Pakistan Intensifies Effort With Thrust Into Swat's Main City

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By Griff Witte
Washington Post Foreign Service
Sunday, May 24, 2009

ISLAMABAD, Pakistan, May 23 -- Pakistani troops pushed into the largest city in the contested Swat Valley on Saturday and fought block to block with Taliban militants in an apparent escalation of the army's effort to retake the picturesque area, which has become a symbol of insurgent defiance and government deficiency.

The army said the operation in Mingora marked the beginning of the most important phase of its nearly month-old campaign to win control of Swat and warned that the fighting would intensify. Previous clashes were centered in more rural parts of the valley, and Saturday's offensive could unleash a bloody urban street fight.

The battle for Swat, which is seen as a crucial test in Pakistan's war with radical Islamist insurgents, has forced about 2 million civilians to flee the area. The vast majority of Mingora's residents have left, and they may not be able to return to their homes for months or longer. The military estimates that as many as 20,000 residents remain trapped in the city and has said it will move carefully to avoid civilian casualties as well as the mines that Taliban fighters are thought to have laid to destroy advancing vehicles.

"The pace of the operation will be painfully slow. So be patient. But the operation has started, and, God willing, we are going to take it to a logical conclusion," said Maj. Gen Athar Abbas, a military spokesman.

The Taliban has controlled Swat off and on since late 2007. Under a peace deal with the government, its fighters were supposed to lay down their weapons this spring in exchange for the institution of Islamic courts in Swat. But the truce collapsed when Taliban fighters overran the adjacent areas of Buner and Dir, putting their forces within 60 miles of the Pakistani capital, Islamabad. For nearly a month since the deal's demise, 15,000 Pakistani troops have fought about 3,000 to 4,000 Taliban fighters up and down steep mountain passes.

The Pakistani military boasts that it has retaken some Taliban strongholds, including strategically important hilltops in Swat, which was once a major tourist destination. But the Taliban is thought to have dug into positions in Mingora, and any effort to win back the densely packed city is likely to be long and bloody. Abbas said troops would conduct house-to-house searches and had been warned about suicide attacks.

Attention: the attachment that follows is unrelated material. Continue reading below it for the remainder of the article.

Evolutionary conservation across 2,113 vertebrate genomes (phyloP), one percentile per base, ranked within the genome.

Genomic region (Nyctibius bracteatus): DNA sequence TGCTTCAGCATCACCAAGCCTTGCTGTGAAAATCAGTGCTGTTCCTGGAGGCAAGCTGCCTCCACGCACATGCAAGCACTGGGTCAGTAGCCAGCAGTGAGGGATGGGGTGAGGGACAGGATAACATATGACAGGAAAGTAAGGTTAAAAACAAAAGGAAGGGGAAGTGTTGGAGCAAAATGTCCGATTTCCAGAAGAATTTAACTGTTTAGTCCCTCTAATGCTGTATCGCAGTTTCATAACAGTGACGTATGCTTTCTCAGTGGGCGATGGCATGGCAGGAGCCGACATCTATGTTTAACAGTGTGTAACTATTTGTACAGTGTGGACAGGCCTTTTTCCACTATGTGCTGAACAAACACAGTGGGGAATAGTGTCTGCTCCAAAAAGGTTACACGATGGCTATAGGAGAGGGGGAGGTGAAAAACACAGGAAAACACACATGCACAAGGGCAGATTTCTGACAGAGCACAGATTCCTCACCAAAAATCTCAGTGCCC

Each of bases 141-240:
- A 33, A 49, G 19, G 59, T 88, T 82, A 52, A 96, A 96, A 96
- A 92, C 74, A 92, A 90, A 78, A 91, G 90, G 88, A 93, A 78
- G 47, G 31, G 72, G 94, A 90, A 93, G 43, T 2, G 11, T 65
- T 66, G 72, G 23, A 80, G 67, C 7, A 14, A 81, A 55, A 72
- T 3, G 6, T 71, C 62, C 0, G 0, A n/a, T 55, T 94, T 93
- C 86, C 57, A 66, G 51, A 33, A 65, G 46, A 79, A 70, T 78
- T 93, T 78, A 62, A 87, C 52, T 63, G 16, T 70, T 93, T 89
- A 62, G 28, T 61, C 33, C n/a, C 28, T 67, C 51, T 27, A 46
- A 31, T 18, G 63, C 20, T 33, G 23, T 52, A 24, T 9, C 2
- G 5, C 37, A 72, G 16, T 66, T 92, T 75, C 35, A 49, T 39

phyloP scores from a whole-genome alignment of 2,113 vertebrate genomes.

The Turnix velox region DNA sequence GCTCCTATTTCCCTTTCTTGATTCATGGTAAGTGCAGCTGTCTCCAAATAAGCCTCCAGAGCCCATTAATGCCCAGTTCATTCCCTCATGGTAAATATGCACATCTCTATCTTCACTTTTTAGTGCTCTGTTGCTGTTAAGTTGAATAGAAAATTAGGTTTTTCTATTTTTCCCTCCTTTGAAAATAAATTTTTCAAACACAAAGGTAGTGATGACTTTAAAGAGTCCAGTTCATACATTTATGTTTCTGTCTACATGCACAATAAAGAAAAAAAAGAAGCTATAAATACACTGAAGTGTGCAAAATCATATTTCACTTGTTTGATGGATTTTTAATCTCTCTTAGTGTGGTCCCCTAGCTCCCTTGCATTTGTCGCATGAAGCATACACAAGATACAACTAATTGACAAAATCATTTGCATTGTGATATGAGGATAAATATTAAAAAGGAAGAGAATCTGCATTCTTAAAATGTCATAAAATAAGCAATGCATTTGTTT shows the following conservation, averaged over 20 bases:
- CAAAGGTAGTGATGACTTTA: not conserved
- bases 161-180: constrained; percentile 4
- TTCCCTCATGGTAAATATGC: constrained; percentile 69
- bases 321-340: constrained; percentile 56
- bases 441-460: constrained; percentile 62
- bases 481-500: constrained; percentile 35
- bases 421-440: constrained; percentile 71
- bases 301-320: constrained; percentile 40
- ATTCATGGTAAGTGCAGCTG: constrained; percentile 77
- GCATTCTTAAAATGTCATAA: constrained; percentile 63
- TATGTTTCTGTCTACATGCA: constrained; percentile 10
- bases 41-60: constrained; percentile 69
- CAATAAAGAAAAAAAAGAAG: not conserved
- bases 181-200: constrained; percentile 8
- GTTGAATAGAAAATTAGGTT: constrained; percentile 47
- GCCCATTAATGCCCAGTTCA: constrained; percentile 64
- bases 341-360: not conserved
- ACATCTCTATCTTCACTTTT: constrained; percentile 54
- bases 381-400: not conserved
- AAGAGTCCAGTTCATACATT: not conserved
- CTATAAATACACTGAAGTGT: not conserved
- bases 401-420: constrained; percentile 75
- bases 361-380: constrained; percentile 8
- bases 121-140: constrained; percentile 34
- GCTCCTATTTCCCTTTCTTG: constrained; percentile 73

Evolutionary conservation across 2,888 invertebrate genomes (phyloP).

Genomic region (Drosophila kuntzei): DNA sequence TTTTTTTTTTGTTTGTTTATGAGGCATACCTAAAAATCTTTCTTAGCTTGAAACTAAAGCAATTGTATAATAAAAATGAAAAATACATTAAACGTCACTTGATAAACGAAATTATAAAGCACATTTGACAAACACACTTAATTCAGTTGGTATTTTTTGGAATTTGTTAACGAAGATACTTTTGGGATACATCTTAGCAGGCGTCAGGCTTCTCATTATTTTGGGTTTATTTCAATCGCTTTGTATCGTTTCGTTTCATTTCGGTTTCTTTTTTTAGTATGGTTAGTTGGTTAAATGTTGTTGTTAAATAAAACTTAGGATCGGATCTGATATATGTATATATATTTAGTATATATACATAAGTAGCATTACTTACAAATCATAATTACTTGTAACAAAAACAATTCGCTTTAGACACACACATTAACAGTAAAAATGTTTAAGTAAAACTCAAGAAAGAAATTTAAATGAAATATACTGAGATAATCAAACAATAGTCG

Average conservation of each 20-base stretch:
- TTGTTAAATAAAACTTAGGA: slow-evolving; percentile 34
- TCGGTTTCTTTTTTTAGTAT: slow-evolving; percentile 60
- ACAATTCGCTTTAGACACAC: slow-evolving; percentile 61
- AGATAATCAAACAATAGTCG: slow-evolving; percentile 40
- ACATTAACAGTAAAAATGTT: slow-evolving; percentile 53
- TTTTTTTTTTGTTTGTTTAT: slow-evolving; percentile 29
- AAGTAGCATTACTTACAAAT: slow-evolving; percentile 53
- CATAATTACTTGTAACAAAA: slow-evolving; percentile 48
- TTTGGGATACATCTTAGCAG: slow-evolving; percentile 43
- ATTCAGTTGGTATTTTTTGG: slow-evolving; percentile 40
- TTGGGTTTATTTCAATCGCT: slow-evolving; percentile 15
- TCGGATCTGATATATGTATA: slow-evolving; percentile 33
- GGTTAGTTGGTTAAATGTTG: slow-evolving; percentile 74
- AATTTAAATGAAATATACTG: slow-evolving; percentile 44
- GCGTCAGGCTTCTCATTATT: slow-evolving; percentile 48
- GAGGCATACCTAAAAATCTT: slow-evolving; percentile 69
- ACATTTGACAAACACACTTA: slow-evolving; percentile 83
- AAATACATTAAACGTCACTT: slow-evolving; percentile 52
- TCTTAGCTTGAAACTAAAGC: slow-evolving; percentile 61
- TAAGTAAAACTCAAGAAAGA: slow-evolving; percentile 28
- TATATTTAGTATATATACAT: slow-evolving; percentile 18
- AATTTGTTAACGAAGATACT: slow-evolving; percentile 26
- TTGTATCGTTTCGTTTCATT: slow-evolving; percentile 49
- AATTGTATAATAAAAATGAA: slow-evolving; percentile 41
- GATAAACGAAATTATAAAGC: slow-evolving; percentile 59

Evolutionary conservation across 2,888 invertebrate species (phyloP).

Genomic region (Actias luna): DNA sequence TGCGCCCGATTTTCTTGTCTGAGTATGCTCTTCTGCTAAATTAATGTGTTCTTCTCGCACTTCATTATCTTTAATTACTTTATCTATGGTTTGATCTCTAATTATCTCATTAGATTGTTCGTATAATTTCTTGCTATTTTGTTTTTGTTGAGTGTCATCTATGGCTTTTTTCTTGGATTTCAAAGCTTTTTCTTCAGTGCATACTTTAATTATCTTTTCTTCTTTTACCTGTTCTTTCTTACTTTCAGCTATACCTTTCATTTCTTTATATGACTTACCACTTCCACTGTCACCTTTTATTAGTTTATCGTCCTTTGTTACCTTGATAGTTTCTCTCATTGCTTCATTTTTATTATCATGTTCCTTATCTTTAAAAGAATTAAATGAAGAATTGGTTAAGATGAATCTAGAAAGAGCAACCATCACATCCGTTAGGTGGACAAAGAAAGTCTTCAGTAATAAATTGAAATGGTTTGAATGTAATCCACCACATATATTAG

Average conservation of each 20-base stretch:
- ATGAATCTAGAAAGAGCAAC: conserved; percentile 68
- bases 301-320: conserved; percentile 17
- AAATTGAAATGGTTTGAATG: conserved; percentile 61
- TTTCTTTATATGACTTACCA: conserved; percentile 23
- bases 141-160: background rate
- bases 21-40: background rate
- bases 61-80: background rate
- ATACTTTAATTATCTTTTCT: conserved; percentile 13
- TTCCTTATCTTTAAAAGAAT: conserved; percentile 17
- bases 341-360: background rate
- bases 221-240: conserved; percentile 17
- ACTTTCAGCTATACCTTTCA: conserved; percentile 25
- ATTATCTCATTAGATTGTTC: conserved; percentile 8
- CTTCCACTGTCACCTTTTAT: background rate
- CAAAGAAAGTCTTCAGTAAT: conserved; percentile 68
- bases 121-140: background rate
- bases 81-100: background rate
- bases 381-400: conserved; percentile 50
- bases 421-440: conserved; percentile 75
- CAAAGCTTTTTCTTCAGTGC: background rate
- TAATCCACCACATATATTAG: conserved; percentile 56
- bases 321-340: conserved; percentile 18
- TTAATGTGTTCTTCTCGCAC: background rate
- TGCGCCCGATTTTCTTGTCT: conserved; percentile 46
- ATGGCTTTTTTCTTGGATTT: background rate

A Mingora resident reached by telephone said there had been intense fighting in the center of the city Saturday. Nasir Khan, a merchant, said that he had been stranded in the city and that from his home he could hear the two sides trading fire. The battle, he said, was apparently unfolding in several parts of Mingora, including the central bus terminal and along the main road near the city's primary gateway.

"Taliban militants are offering tough resistance," he said.

The army said Saturday evening that 17 Taliban fighters had been killed in the previous 24 hours. Overall, more than 1,000 militants have been killed, the army said, although the number is impossible to verify independently because nearly all journalists and civilian officials have fled the valley. About 100 security officers have been killed in the operation, the army said. Accounts from residents who have fled suggest that dozens of civilians have also been killed.

Although the Taliban began as an Afghan movement that received extensive support from the Pakistani military and intelligence services, the group has turned its guns on the Pakistani state in recent years. The group has a hold on the tribal areas that straddle the border between Afghanistan and Pakistan, and has made significant inroads in other parts of Pakistan's northwest.

The people of Swat have long been known for their moderation, but the valley was vulnerable to Taliban advances because of its proximity to the Afghan border and the ineffectiveness of the government in exerting local control. During their reign in the valley, the militants have instituted a severe interpretation of Islamic law, one that features public lashings for petty crimes and beheadings for those who dare to challenge Taliban authority. The militants are led locally by Maulana Fazlullah, a charismatic young preacher who spreads his message of armed insurrection against the state through pirated radio transmissions.

The United States, fearing that the insurgency will spread from Swat and destabilize Pakistan, has pressured the government to intensify its fight against the Taliban.

Prime Minister Yousaf Raza Gillani said in televised remarks Saturday that Pakistan "is determined to stamp out terrorism." But he conceded that intelligence reports indicate militants "can carry out attacks in any part of the country." Gillani said he expects the Taliban to launch strikes in retaliation for the military's operation in Swat.

Gillani played down reports, however, that the army plans an imminent operation in the tribal areas of North and South Waziristan. President Asif Ali Zardari earlier indicated that such an offensive, which would pit the army against the Taliban in the heart of their territory, was inevitable.

Also Saturday, the French Foreign Ministry said that a French tourist was kidnapped in the southwestern province of Baluchistan, an area where separatists have long waged a low-level insurgency. The ministry did not provide details.

Special correspondents Shaiq Hussain and Haq Nawaz Khan contributed to this report.


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